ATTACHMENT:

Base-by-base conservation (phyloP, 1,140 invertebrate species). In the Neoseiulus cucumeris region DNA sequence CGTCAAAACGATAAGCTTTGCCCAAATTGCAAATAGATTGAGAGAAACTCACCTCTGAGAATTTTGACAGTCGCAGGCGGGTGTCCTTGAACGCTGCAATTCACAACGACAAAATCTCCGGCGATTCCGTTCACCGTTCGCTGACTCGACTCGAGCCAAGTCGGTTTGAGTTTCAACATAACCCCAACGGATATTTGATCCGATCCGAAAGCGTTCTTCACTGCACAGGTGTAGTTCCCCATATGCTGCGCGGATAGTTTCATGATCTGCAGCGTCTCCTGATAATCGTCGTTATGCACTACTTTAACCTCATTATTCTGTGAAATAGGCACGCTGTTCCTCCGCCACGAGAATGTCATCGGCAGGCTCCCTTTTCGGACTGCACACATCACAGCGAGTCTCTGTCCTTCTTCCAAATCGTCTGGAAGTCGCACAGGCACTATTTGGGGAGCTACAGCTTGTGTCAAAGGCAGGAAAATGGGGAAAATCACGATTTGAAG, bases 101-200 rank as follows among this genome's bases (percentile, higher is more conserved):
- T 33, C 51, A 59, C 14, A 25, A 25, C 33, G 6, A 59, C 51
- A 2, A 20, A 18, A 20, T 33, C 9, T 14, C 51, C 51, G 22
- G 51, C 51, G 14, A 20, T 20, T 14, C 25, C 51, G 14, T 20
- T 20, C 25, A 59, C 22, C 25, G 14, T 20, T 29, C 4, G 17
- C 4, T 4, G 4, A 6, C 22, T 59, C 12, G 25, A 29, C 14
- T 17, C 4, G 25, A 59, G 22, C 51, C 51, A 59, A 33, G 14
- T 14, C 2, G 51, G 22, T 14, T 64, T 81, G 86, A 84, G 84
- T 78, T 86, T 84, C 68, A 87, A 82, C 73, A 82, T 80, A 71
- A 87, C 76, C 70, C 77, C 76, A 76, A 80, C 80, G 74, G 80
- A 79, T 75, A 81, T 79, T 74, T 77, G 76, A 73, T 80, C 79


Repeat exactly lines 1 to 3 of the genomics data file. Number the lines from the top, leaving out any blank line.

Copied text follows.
Base-by-base conservation (phyloP, 1,140 invertebrate species). In the Neoseiulus cucumeris region DNA sequence CGTCAAAACGATAAGCTTTGCCCAAATTGCAAATAGATTGAGAGAAACTCACCTCTGAGAATTTTGACAGTCGCAGGCGGGTGTCCTTGAACGCTGCAATTCACAACGACAAAATCTCCGGCGATTCCGTTCACCGTTCGCTGACTCGACTCGAGCCAAGTCGGTTTGAGTTTCAACATAACCCCAACGGATATTTGATCCGATCCGAAAGCGTTCTTCACTGCACAGGTGTAGTTCCCCATATGCTGCGCGGATAGTTTCATGATCTGCAGCGTCTCCTGATAATCGTCGTTATGCACTACTTTAACCTCATTATTCTGTGAAATAGGCACGCTGTTCCTCCGCCACGAGAATGTCATCGGCAGGCTCCCTTTTCGGACTGCACACATCACAGCGAGTCTCTGTCCTTCTTCCAAATCGTCTGGAAGTCGCACAGGCACTATTTGGGGAGCTACAGCTTGTGTCAAAGGCAGGAAAATGGGGAAAATCACGATTTGAAG, bases 101-200 rank as follows among this genome's bases (percentile, higher is more conserved):
- T 33, C 51, A 59, C 14, A 25, A 25, C 33, G 6, A 59, C 51
- A 2, A 20, A 18, A 20, T 33, C 9, T 14, C 51, C 51, G 22